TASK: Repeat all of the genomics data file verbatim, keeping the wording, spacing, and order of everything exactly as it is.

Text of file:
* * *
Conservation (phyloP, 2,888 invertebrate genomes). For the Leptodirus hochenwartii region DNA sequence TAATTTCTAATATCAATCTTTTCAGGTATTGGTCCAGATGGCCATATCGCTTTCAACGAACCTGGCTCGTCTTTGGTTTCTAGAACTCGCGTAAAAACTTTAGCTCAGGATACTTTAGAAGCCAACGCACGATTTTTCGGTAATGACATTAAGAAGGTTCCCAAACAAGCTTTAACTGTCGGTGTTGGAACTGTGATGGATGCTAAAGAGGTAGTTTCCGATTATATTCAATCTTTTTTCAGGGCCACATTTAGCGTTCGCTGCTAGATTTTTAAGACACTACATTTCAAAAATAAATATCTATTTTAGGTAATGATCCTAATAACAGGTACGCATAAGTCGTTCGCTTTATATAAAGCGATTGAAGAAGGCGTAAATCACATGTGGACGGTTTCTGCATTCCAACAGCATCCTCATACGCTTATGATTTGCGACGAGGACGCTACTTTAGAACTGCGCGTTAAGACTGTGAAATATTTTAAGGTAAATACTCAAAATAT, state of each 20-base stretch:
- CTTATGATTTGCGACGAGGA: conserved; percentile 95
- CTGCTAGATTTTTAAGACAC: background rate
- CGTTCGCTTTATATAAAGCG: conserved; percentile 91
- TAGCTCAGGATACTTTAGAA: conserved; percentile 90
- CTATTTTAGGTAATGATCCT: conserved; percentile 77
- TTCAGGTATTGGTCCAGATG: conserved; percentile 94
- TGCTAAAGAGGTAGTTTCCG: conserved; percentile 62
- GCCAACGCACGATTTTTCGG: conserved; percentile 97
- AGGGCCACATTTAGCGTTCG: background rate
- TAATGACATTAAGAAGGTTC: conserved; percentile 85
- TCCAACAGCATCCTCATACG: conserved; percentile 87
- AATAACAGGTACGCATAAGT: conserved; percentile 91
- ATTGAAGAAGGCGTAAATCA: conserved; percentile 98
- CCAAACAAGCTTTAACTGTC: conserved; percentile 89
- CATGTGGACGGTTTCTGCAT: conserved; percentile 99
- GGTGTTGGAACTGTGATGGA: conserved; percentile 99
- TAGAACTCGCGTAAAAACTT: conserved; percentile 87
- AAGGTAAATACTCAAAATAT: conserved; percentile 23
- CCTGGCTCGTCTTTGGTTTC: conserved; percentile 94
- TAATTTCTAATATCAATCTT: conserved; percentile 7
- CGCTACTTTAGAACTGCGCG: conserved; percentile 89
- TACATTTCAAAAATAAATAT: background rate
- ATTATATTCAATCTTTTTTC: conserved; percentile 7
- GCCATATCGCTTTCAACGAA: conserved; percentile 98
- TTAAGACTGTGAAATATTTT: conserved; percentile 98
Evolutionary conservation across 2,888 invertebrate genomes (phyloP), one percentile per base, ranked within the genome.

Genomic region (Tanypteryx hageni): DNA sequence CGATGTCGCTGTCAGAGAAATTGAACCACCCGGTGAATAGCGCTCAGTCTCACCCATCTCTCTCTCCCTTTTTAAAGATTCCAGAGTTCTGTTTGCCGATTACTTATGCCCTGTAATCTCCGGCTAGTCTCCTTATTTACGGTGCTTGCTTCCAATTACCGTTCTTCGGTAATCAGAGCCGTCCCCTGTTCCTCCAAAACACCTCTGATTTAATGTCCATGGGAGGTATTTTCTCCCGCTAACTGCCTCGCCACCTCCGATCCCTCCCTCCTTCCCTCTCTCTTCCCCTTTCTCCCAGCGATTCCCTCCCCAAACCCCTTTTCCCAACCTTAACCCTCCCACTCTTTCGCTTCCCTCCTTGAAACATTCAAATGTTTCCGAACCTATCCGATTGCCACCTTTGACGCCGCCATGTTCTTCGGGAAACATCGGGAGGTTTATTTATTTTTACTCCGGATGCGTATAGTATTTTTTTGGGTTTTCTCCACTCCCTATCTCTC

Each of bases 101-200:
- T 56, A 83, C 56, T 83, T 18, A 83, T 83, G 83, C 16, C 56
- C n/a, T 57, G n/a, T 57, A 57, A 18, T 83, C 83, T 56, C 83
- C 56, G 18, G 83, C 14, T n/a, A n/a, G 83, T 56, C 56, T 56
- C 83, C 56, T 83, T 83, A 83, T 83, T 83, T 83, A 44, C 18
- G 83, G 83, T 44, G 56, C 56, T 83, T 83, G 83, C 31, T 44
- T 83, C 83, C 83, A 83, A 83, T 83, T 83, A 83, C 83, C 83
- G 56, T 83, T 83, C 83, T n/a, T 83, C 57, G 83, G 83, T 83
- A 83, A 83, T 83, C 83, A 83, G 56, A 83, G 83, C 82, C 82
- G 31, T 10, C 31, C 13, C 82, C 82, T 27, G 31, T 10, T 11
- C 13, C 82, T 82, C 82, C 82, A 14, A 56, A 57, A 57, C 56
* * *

Conservation (phyloP, 2,888 invertebrate genomes). For the Leptodirus hochenwartii region DNA sequence TAATTTCTAATATCAATCTTTTCAGGTATTGGTCCAGATGGCCATATCGCTTTCAACGAACCTGGCTCGTCTTTGGTTTCTAGAACTCGCGTAAAAACTTTAGCTCAGGATACTTTAGAAGCCAACGCACGATTTTTCGGTAATGACATTAAGAAGGTTCCCAAACAAGCTTTAACTGTCGGTGTTGGAACTGTGATGGATGCTAAAGAGGTAGTTTCCGATTATATTCAATCTTTTTTCAGGGCCACATTTAGCGTTCGCTGCTAGATTTTTAAGACACTACATTTCAAAAATAAATATCTATTTTAGGTAATGATCCTAATAACAGGTACGCATAAGTCGTTCGCTTTATATAAAGCGATTGAAGAAGGCGTAAATCACATGTGGACGGTTTCTGCATTCCAACAGCATCCTCATACGCTTATGATTTGCGACGAGGACGCTACTTTAGAACTGCGCGTTAAGACTGTGAAATATTTTAAGGTAAATACTCAAAATAT, state of each 20-base stretch:
- CTTATGATTTGCGACGAGGA: conserved; percentile 95
- CTGCTAGATTTTTAAGACAC: background rate
- CGTTCGCTTTATATAAAGCG: conserved; percentile 91
- TAGCTCAGGATACTTTAGAA: conserved; percentile 90
- CTATTTTAGGTAATGATCCT: conserved; percentile 77
- TTCAGGTATTGGTCCAGATG: conserved; percentile 94
- TGCTAAAGAGGTAGTTTCCG: conserved; percentile 62
- GCCAACGCACGATTTTTCGG: conserved; percentile 97
- AGGGCCACATTTAGCGTTCG: background rate
- TAATGACATTAAGAAGGTTC: conserved; percentile 85
- TCCAACAGCATCCTCATACG: conserved; percentile 87
- AATAACAGGTACGCATAAGT: conserved; percentile 91
- ATTGAAGAAGGCGTAAATCA: conserved; percentile 98
- CCAAACAAGCTTTAACTGTC: conserved; percentile 89
- CATGTGGACGGTTTCTGCAT: conserved; percentile 99
- GGTGTTGGAACTGTGATGGA: conserved; percentile 99
- TAGAACTCGCGTAAAAACTT: conserved; percentile 87
- AAGGTAAATACTCAAAATAT: conserved; percentile 23
- CCTGGCTCGTCTTTGGTTTC: conserved; percentile 94
- TAATTTCTAATATCAATCTT: conserved; percentile 7
- CGCTACTTTAGAACTGCGCG: conserved; percentile 89
- TACATTTCAAAAATAAATAT: background rate
- ATTATATTCAATCTTTTTTC: conserved; percentile 7
- GCCATATCGCTTTCAACGAA: conserved; percentile 98
- TTAAGACTGTGAAATATTTT: conserved; percentile 98
Evolutionary conservation across 2,888 invertebrate genomes (phyloP), one percentile per base, ranked within the genome.

Genomic region (Tanypteryx hageni): DNA sequence CGATGTCGCTGTCAGAGAAATTGAACCACCCGGTGAATAGCGCTCAGTCTCACCCATCTCTCTCTCCCTTTTTAAAGATTCCAGAGTTCTGTTTGCCGATTACTTATGCCCTGTAATCTCCGGCTAGTCTCCTTATTTACGGTGCTTGCTTCCAATTACCGTTCTTCGGTAATCAGAGCCGTCCCCTGTTCCTCCAAAACACCTCTGATTTAATGTCCATGGGAGGTATTTTCTCCCGCTAACTGCCTCGCCACCTCCGATCCCTCCCTCCTTCCCTCTCTCTTCCCCTTTCTCCCAGCGATTCCCTCCCCAAACCCCTTTTCCCAACCTTAACCCTCCCACTCTTTCGCTTCCCTCCTTGAAACATTCAAATGTTTCCGAACCTATCCGATTGCCACCTTTGACGCCGCCATGTTCTTCGGGAAACATCGGGAGGTTTATTTATTTTTACTCCGGATGCGTATAGTATTTTTTTGGGTTTTCTCCACTCCCTATCTCTC

Each of bases 101-200:
- T 56, A 83, C 56, T 83, T 18, A 83, T 83, G 83, C 16, C 56
- C n/a, T 57, G n/a, T 57, A 57, A 18, T 83, C 83, T 56, C 83
- C 56, G 18, G 83, C 14, T n/a, A n/a, G 83, T 56, C 56, T 56
- C 83, C 56, T 83, T 83, A 83, T 83, T 83, T 83, A 44, C 18
- G 83, G 83, T 44, G 56, C 56, T 83, T 83, G 83, C 31, T 44
- T 83, C 83, C 83, A 83, A 83, T 83, T 83, A 83, C 83, C 83
- G 56, T 83, T 83, C 83, T n/a, T 83, C 57, G 83, G 83, T 83
- A 83, A 83, T 83, C 83, A 83, G 56, A 83, G 83, C 82, C 82
- G 31, T 10, C 31, C 13, C 82, C 82, T 27, G 31, T 10, T 11
- C 13, C 82, T 82, C 82, C 82, A 14, A 56, A 57, A 57, C 56